Reliance Industries Ltd (RIL) has tied up with Brookfield Asset Management to explore the manufacture of renewable energy and decarbonization equipment, including carbon capture and storage systems, in Australia.
The partnership aims to fast-track and ensure the security of Australia’s transition to clean energy, RIL said in an exchange filing.
Both companies will explore funding avenues and the feasibility of setting up operations to produce or assemble equipment for renewable energy projects.
RIL is currently setting up one of the world’s largest integrated renewable energy manufacturing facilities in India.
“Reliance and Brookfield will explore avenues in green energy in Australia, accelerating that nation’s transition to a Net Zero future and providing a fillip to the global green energy movement,” Anant Ambani, director, Reliance New Energy Ltd, said in a statement.
The deal is part of Brookfield’s strategy to bring global manufacturing technology and expertise to Australia. Earlier this year, it signed an agreement with the EIG consortium to acquire Origin Energy, Australia’s second-largest power producer and energy retailer. The deal is awaiting regulatory approval.
Brookfield, along with institutional partners and global investors GIC and Temasek, plans to invest between Australian $20-30 billion over the next decade to expedite its energy transition.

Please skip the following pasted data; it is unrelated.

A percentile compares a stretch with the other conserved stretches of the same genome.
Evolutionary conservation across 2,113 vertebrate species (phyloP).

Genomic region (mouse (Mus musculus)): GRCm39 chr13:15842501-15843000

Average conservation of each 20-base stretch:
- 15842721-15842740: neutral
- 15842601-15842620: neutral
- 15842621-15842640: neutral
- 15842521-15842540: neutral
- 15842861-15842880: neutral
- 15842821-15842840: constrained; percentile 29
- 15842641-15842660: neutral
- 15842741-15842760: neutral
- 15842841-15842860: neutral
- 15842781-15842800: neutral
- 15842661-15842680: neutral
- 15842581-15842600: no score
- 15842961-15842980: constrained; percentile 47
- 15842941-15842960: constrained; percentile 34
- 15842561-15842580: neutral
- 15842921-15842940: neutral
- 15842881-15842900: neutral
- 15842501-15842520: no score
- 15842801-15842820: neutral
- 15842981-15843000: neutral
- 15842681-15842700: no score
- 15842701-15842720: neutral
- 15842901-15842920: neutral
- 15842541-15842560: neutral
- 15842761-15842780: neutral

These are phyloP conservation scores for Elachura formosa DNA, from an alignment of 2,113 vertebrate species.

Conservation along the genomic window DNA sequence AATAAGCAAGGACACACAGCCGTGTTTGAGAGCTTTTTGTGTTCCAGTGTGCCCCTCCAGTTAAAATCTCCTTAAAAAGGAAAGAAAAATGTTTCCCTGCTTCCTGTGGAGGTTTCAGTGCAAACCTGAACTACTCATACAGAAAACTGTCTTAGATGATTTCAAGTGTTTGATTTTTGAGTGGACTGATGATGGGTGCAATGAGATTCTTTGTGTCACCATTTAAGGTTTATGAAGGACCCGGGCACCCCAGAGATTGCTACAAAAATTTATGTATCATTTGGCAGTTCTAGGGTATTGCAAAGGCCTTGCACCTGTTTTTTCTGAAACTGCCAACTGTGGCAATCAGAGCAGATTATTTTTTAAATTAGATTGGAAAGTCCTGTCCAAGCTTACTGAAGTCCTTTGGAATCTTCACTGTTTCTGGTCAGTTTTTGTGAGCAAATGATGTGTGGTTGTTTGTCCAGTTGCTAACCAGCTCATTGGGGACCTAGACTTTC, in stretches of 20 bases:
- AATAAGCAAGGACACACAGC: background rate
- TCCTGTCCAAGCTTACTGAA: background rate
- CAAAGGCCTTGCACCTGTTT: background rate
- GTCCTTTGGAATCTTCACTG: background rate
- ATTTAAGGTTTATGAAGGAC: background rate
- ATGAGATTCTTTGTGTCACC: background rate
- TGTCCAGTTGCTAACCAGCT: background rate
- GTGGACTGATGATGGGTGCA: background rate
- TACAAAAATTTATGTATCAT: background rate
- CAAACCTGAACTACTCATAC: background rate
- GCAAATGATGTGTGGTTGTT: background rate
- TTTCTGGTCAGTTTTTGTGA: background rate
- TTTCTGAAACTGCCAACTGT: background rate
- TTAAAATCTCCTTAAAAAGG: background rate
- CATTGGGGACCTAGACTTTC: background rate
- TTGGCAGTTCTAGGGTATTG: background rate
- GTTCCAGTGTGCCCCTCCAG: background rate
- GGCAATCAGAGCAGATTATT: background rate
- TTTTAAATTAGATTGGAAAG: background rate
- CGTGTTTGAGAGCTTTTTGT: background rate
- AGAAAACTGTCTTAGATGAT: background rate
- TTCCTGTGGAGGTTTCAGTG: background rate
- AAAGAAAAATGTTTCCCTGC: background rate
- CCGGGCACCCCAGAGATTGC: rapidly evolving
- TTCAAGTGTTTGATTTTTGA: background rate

“Australia has a proud history of manufacturing and an abundance of raw materials, but the industry is not currently cost competitive. The energy transition creates an opportunity to bring advanced manufacturing processes created offshore to Australia, which would secure the supply of critical equipment for the transition to help drive down Australia’s emissions faster and contribute significantly to job creation,” Luke Edwards, Brookfield Renewable head of Australia said in the statement.
The deal with Reliance is expected to help ensure a steady and adequate supply of clean energy equipment to develop up to 14GW of new, large-scale generation and storage capacity in Australia, the release said, adding that setting up local manufacturing capabilities for the energy transition could potentially create about 18,000 direct and indirect jobs in Hunter Valley in New South Wales and the La Trobe Valley in Victoria.
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